if you count the BC on the xboxone, then you'll also have to count the games possible to play through Playstation Now, as that will let you play PS1/2/3 games through streaming...
sandboxes isn't like native, it has it's limitations and especially it's another performance hit.. I buy a new computer to have the current software run faster, not to have it run slower due to sandboxing and emulation/virtualisation..
There is nothing wrong with most 32bit applications as most applications won't need to address 64bit memoryspace anyway..
Which doesn't mean a new application should be developed for 32bit when all your customers are running 64bit, but that's not the case, a lot of customers still have 32bit OSses and older hardware (as they don't have the money to upgrade or it's running perfectly for what they need it for)..
uhh, please get a reality check..... For windows 10 to succeed it needs 'native' support of legacy applications, otherwise there would be no business that would adopt Windows 10..
A LOT of business applications being used are still 32-bit (because they were developed in older languages), and porting a lot of those applications doesn't make real sense if the actual port isn't performing as good, or doesn't do anything different.. If it ain't broke, don't fix it..
It's all to easy to just say, 'oh they should just develop 64bit application', but you are really naieve if you think like that..
The problem isn't the 32bit applications themselves, even 64bit layers can have it's security problems.. So fixing this security problem is what needs to be done, nothing else..
You are really a moron if you think 64bit applications are more secure than a 32bit application... and any layer in any OS can be a potential security risk..
In the end the legacy applications will be replaced with newer (multiplatform/cloud) applications, but that will take a long time..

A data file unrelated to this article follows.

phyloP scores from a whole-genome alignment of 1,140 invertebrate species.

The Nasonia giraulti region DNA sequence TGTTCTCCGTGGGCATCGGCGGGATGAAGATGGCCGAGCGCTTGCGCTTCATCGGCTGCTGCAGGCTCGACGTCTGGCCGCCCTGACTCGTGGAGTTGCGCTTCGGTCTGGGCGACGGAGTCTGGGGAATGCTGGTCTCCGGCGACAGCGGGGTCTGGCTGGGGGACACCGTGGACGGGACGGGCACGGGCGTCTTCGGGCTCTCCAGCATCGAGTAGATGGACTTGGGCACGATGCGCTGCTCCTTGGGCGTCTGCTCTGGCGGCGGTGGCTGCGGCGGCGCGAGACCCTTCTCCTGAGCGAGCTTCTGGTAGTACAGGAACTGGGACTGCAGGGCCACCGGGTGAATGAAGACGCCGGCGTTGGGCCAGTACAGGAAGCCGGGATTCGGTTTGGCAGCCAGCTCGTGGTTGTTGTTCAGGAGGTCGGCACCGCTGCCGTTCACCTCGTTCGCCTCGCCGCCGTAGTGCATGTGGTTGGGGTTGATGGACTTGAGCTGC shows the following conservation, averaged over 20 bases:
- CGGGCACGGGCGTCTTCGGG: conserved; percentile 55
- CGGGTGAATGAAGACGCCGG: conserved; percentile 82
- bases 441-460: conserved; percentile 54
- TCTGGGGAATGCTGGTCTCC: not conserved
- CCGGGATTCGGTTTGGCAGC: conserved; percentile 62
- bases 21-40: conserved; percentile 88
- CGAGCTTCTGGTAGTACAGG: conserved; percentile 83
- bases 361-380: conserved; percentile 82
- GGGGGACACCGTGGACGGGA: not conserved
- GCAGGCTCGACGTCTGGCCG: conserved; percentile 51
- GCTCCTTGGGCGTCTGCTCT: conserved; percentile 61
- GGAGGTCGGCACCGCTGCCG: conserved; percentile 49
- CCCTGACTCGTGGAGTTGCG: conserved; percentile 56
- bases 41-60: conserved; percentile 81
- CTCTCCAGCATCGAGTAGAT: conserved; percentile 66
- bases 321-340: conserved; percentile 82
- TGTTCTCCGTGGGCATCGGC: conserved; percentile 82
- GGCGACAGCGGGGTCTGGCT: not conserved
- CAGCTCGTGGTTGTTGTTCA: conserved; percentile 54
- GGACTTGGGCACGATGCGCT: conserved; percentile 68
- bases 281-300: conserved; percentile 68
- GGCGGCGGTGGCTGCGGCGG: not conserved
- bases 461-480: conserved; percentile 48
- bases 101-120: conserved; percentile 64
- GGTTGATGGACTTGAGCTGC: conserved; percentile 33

As I said, there is no reason to spend a few millions dollars on redeveloping an application just for the sake of it being 64bit.. Let's not forget, 'older' languages doesn't mean it's crap, and newer languages doesn't mean it's better..
Oh, please... The reason I stopped using Linux was because I got fed up with trying to get my development enviroment up and running after every new update/upgrade of the OS.. And maybe Firefox has it's stuff in order for recompiling on linux, but a lot of applications don't, they break because they can't find the specific stuff in the repositories you have set on your machine..
I've tried many times, but everytime I stumbled upon another crap thing with Linux which prevented me from doing stuff, you need a very thourough understanding of Linux to do anything, and even most of the times it's just illogical (but that's due to the nature of the actual developers who don't seem to understand userfriendliness)..
Snowden isn't a good example.. the man had taken the job with the intentend of finding classified information and bringing it out in the open (and all for his own pleasure/15 minutes of fame (which became a bit more than 15 minutes))..
I think there is a difference between somebody working at a company/institution for many years and stumbeling upon that information, or entering a position and signing a NDA knowingly you're not gonna break the NDA..
In reality Snowden is not a hero, but a traitor (even though 'we' all might think it's a good thing he did), other spies have been shot for much less..
That's where you're wrong, the research done for decades provided A LOT, theory is there, it should be possible, but to put that theory in practice is where the problems arise, it cost a lot of money (which not everyone is interested in pouring into it) and knowingly that it will take some time for technology to advance to actually make it possible..
And if you believe some of the stories around, the 'two people did this in a shed' can also be put to use to various other energymaking devices, but noone actually believes those people...
Also comparing a home build airplane to a fusion reactor is not really a good example..
Maybe you should read the original article, the machine has already been built and is ready for it's first test run with plasma, but is waiting aproval to do so.. Yes it did cost a lot of money to build, but if it works it will reduce the cost of generating energy enormously and it's 'clean'..
But even if the test works perfectly, it's still a long way off before we see it used for our daily use..
Adapt. Enjoy. Survive.